How One Phone Call Kept Me from Quitting My Own Business

As entrepreneurs, girlbosses, and creators, there’s going to come a time where we want to quit.

Throw in the towel, kick up our feet with a glass of pinot, and say  ”enough is enough!” I know  I’ve been in the I-want-to-quit stage more times than I can count. Most often, it’s difficult to see past it. It feels suffocating and encapsulating and all you want to do is hide. Turn off the laptop, delete Instagram, reply ‘no’ to every event, and just take a step back. But then, something will happen that brings it all back. The why, the essence of what you do. Why you’re needed.

Last year, I started down a path that didn’t have an ending. A new path that I was forging on my own, without anyone to guide me. It was terrifying, liberating, awful, freeing, and one big beautiful mess all at once. I had hustled my behind off through the fall laying the groundwork for this new journey, business, and life. Then the holidays hit me like a ton of bricks. I couldn’t find the time to work on myself or my business, and everything kind of fell away. When the holiday rush was over, I didn’t feel like going back to the hustle. I fell back onto the path previously laid out before me. The one that everyone expected me to be on. It wasn’t until I was ready to call it quits altogether that I realized I’d been hiding from success. Hiding from progress, hiding from more.

Because the ‘more’ is the hard part, right? Those first few steps of making it on your own can feel like  ”Oh yeah I got this, I’m awesome and totally know what I’m doing” . Then a little further down the path there’s a small hill you have climb. It may be tough, but you take it on, still on a new-beginning high. But ultimately, we can find ourselves in the thick of it, where the ground is rocky and all we can see is the steep uphill we have to endure.

That’s where I found myself. At the base of a cliff, looking up. Thinking there’s no earthly way I can begin to chip away at all the things that need to happen in my business and life that will get me to where I want to be. This is the most tempting place to quit, or take the easy way out.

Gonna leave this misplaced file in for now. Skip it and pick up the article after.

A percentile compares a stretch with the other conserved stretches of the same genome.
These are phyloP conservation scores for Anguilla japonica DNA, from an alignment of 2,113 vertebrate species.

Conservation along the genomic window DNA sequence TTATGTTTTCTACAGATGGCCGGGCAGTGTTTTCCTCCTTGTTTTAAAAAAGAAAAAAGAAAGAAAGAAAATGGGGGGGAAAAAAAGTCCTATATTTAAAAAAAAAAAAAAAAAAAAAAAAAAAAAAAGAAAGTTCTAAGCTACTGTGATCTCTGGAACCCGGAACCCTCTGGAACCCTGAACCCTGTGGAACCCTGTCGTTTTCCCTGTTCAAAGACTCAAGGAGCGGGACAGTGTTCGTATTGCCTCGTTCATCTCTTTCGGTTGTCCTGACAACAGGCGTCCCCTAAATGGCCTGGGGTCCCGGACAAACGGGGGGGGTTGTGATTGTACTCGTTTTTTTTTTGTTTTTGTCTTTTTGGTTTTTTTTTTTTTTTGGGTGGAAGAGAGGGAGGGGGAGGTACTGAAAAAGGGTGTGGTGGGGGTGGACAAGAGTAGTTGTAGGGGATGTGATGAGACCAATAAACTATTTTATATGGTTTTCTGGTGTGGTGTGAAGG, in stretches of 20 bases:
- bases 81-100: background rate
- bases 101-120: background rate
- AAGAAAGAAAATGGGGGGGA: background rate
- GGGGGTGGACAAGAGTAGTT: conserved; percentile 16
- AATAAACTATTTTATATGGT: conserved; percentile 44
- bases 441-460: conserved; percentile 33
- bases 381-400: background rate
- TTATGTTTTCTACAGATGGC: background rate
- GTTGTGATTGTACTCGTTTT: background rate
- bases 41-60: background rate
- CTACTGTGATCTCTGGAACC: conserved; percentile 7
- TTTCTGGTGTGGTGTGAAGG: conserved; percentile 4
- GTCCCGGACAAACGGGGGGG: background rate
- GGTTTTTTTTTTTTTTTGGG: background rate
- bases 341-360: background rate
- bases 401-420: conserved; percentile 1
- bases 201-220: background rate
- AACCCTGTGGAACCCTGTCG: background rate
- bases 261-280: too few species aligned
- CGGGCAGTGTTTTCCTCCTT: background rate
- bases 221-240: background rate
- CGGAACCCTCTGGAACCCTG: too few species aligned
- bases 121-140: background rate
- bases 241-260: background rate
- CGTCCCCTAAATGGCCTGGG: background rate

After about a week of staring at that cliff, a friend called me. She had a quiver in her voice and told me she’s expecting her third baby. That it’s a total surprise, and she doesn’t know how she can possibly deal with this incredible change in her life. But then she said, “T hank goodness for your blog and your community. I’m going to need your encouragement now more than ever.”


Tears filled my eyes as I tried to comfort her. I realized that this cliff I was about to start climbing would indeed be the hardest one yet, but I had my friend standing next to me to go through it. And another behind her, and another and another. But most importantly, I realized I’m not doing this for me.

I climb these hills so that when I reach the top, I can look out and see how many lives I’ve touched. How many mamas I’ve encouraged, and how many of them have found each other as a result.

I dug around for the notebook I started when I first started this exciting adventure. I re-read my mission statement and the list of women I had written next to it asking to be a part of this community:

“Connection with other mamas facing the bold questions of life balance. You are so welcome here.”

I took a rest, and brushed the dirt off. This journey is a constant one,  but every step gets me a little closer to the top, and closer to fulfilling my mission. Because it’s not time to quit, it’s time to climb.

Photos by: Eun Creative


Brianna Towne

Bri is a nutritionist and exercise therapist helping mamas and mamas-to-be repair their relationships with food, get clear on the healthiest path to nurturing their unique bodies, and eating and exercising without fear, shame, or deprivation. She is the developer of the MIND + BODY + FOOD method which combines her expertise in health psychology, yoga, personal training, and nutrition to create a truly holistic picture of health. Bri lives in Los Angeles with her husband and four children.